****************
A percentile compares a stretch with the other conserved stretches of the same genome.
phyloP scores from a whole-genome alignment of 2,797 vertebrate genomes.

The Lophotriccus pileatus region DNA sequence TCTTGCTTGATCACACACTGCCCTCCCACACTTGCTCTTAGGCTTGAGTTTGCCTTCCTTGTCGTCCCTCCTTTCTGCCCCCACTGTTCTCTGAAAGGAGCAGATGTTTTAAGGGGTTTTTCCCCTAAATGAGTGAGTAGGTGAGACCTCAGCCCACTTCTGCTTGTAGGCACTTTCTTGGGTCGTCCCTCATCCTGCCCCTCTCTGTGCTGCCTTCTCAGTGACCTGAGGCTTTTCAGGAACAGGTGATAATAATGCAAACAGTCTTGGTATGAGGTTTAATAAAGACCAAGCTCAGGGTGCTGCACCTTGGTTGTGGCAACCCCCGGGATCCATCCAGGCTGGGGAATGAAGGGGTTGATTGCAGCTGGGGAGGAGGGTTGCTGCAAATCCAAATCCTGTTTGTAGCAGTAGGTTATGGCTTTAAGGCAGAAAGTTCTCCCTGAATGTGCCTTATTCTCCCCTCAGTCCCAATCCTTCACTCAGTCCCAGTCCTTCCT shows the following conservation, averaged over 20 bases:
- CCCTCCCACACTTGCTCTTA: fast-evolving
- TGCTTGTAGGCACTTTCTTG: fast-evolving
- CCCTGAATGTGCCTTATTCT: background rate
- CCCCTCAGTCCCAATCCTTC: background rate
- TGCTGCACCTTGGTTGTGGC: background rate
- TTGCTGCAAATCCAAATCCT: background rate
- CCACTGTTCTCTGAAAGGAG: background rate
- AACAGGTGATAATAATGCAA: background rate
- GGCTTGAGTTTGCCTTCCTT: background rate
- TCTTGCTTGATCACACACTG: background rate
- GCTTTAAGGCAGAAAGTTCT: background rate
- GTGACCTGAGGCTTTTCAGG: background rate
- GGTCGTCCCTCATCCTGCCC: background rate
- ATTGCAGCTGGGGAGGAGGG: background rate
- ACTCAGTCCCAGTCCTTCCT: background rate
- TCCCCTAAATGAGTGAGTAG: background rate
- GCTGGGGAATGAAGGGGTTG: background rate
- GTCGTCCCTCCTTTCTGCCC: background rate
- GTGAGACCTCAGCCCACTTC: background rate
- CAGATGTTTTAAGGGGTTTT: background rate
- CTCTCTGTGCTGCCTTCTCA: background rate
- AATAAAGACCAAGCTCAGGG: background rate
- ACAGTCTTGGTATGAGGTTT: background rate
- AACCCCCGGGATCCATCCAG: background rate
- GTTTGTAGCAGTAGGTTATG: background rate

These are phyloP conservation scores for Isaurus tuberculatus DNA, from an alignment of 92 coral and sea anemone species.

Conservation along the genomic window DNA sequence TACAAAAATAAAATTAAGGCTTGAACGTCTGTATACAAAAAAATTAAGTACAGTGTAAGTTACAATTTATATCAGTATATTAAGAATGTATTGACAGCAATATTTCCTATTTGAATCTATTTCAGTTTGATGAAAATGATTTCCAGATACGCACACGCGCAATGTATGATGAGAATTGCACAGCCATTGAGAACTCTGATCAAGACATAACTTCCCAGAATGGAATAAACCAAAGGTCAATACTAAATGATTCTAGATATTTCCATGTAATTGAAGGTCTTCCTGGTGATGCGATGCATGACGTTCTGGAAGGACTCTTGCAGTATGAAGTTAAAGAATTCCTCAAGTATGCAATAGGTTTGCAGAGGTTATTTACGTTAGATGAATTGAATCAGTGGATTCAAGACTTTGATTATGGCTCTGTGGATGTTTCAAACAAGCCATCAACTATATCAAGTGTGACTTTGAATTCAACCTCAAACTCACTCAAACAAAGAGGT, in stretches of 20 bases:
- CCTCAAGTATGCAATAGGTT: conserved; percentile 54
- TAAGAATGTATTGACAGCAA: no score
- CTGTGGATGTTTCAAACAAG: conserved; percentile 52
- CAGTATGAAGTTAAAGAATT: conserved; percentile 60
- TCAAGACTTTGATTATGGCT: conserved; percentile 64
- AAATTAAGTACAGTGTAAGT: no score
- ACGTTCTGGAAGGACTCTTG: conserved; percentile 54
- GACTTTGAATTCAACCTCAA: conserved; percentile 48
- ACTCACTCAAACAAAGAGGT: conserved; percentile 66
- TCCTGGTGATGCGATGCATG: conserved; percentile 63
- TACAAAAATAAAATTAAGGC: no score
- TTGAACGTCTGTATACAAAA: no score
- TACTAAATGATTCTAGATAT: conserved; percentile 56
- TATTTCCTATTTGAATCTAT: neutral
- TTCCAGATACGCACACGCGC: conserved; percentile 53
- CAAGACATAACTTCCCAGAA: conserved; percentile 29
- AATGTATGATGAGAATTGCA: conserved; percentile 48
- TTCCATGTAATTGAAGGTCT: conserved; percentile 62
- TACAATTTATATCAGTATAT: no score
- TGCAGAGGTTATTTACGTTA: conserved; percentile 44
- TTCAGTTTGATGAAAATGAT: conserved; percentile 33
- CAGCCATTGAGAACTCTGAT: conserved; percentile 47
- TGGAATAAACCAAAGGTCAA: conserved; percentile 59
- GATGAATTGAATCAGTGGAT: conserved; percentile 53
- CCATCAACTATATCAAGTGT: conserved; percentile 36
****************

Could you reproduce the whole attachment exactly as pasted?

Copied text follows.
A percentile compares a stretch with the other conserved stretches of the same genome.
phyloP scores from a whole-genome alignment of 2,797 vertebrate genomes.

The Lophotriccus pileatus region DNA sequence TCTTGCTTGATCACACACTGCCCTCCCACACTTGCTCTTAGGCTTGAGTTTGCCTTCCTTGTCGTCCCTCCTTTCTGCCCCCACTGTTCTCTGAAAGGAGCAGATGTTTTAAGGGGTTTTTCCCCTAAATGAGTGAGTAGGTGAGACCTCAGCCCACTTCTGCTTGTAGGCACTTTCTTGGGTCGTCCCTCATCCTGCCCCTCTCTGTGCTGCCTTCTCAGTGACCTGAGGCTTTTCAGGAACAGGTGATAATAATGCAAACAGTCTTGGTATGAGGTTTAATAAAGACCAAGCTCAGGGTGCTGCACCTTGGTTGTGGCAACCCCCGGGATCCATCCAGGCTGGGGAATGAAGGGGTTGATTGCAGCTGGGGAGGAGGGTTGCTGCAAATCCAAATCCTGTTTGTAGCAGTAGGTTATGGCTTTAAGGCAGAAAGTTCTCCCTGAATGTGCCTTATTCTCCCCTCAGTCCCAATCCTTCACTCAGTCCCAGTCCTTCCT shows the following conservation, averaged over 20 bases:
- CCCTCCCACACTTGCTCTTA: fast-evolving
- TGCTTGTAGGCACTTTCTTG: fast-evolving
- CCCTGAATGTGCCTTATTCT: background rate
- CCCCTCAGTCCCAATCCTTC: background rate
- TGCTGCACCTTGGTTGTGGC: background rate
- TTGCTGCAAATCCAAATCCT: background rate
- CCACTGTTCTCTGAAAGGAG: background rate
- AACAGGTGATAATAATGCAA: background rate
- GGCTTGAGTTTGCCTTCCTT: background rate
- TCTTGCTTGATCACACACTG: background rate
- GCTTTAAGGCAGAAAGTTCT: background rate
- GTGACCTGAGGCTTTTCAGG: background rate
- GGTCGTCCCTCATCCTGCCC: background rate
- ATTGCAGCTGGGGAGGAGGG: background rate
- ACTCAGTCCCAGTCCTTCCT: background rate
- TCCCCTAAATGAGTGAGTAG: background rate
- GCTGGGGAATGAAGGGGTTG: background rate
- GTCGTCCCTCCTTTCTGCCC: background rate
- GTGAGACCTCAGCCCACTTC: background rate
- CAGATGTTTTAAGGGGTTTT: background rate
- CTCTCTGTGCTGCCTTCTCA: background rate
- AATAAAGACCAAGCTCAGGG: background rate
- ACAGTCTTGGTATGAGGTTT: background rate
- AACCCCCGGGATCCATCCAG: background rate
- GTTTGTAGCAGTAGGTTATG: background rate

These are phyloP conservation scores for Isaurus tuberculatus DNA, from an alignment of 92 coral and sea anemone species.

Conservation along the genomic window DNA sequence TACAAAAATAAAATTAAGGCTTGAACGTCTGTATACAAAAAAATTAAGTACAGTGTAAGTTACAATTTATATCAGTATATTAAGAATGTATTGACAGCAATATTTCCTATTTGAATCTATTTCAGTTTGATGAAAATGATTTCCAGATACGCACACGCGCAATGTATGATGAGAATTGCACAGCCATTGAGAACTCTGATCAAGACATAACTTCCCAGAATGGAATAAACCAAAGGTCAATACTAAATGATTCTAGATATTTCCATGTAATTGAAGGTCTTCCTGGTGATGCGATGCATGACGTTCTGGAAGGACTCTTGCAGTATGAAGTTAAAGAATTCCTCAAGTATGCAATAGGTTTGCAGAGGTTATTTACGTTAGATGAATTGAATCAGTGGATTCAAGACTTTGATTATGGCTCTGTGGATGTTTCAAACAAGCCATCAACTATATCAAGTGTGACTTTGAATTCAACCTCAAACTCACTCAAACAAAGAGGT, in stretches of 20 bases:
- CCTCAAGTATGCAATAGGTT: conserved; percentile 54
- TAAGAATGTATTGACAGCAA: no score
- CTGTGGATGTTTCAAACAAG: conserved; percentile 52
- CAGTATGAAGTTAAAGAATT: conserved; percentile 60
- TCAAGACTTTGATTATGGCT: conserved; percentile 64
- AAATTAAGTACAGTGTAAGT: no score
- ACGTTCTGGAAGGACTCTTG: conserved; percentile 54
- GACTTTGAATTCAACCTCAA: conserved; percentile 48
- ACTCACTCAAACAAAGAGGT: conserved; percentile 66
- TCCTGGTGATGCGATGCATG: conserved; percentile 63
- TACAAAAATAAAATTAAGGC: no score
- TTGAACGTCTGTATACAAAA: no score
- TACTAAATGATTCTAGATAT: conserved; percentile 56
- TATTTCCTATTTGAATCTAT: neutral
- TTCCAGATACGCACACGCGC: conserved; percentile 53
- CAAGACATAACTTCCCAGAA: conserved; percentile 29
- AATGTATGATGAGAATTGCA: conserved; percentile 48
- TTCCATGTAATTGAAGGTCT: conserved; percentile 62
- TACAATTTATATCAGTATAT: no score
- TGCAGAGGTTATTTACGTTA: conserved; percentile 44
- TTCAGTTTGATGAAAATGAT: conserved; percentile 33
- CAGCCATTGAGAACTCTGAT: conserved; percentile 47
- TGGAATAAACCAAAGGTCAA: conserved; percentile 59
- GATGAATTGAATCAGTGGAT: conserved; percentile 53
- CCATCAACTATATCAAGTGT: conserved; percentile 36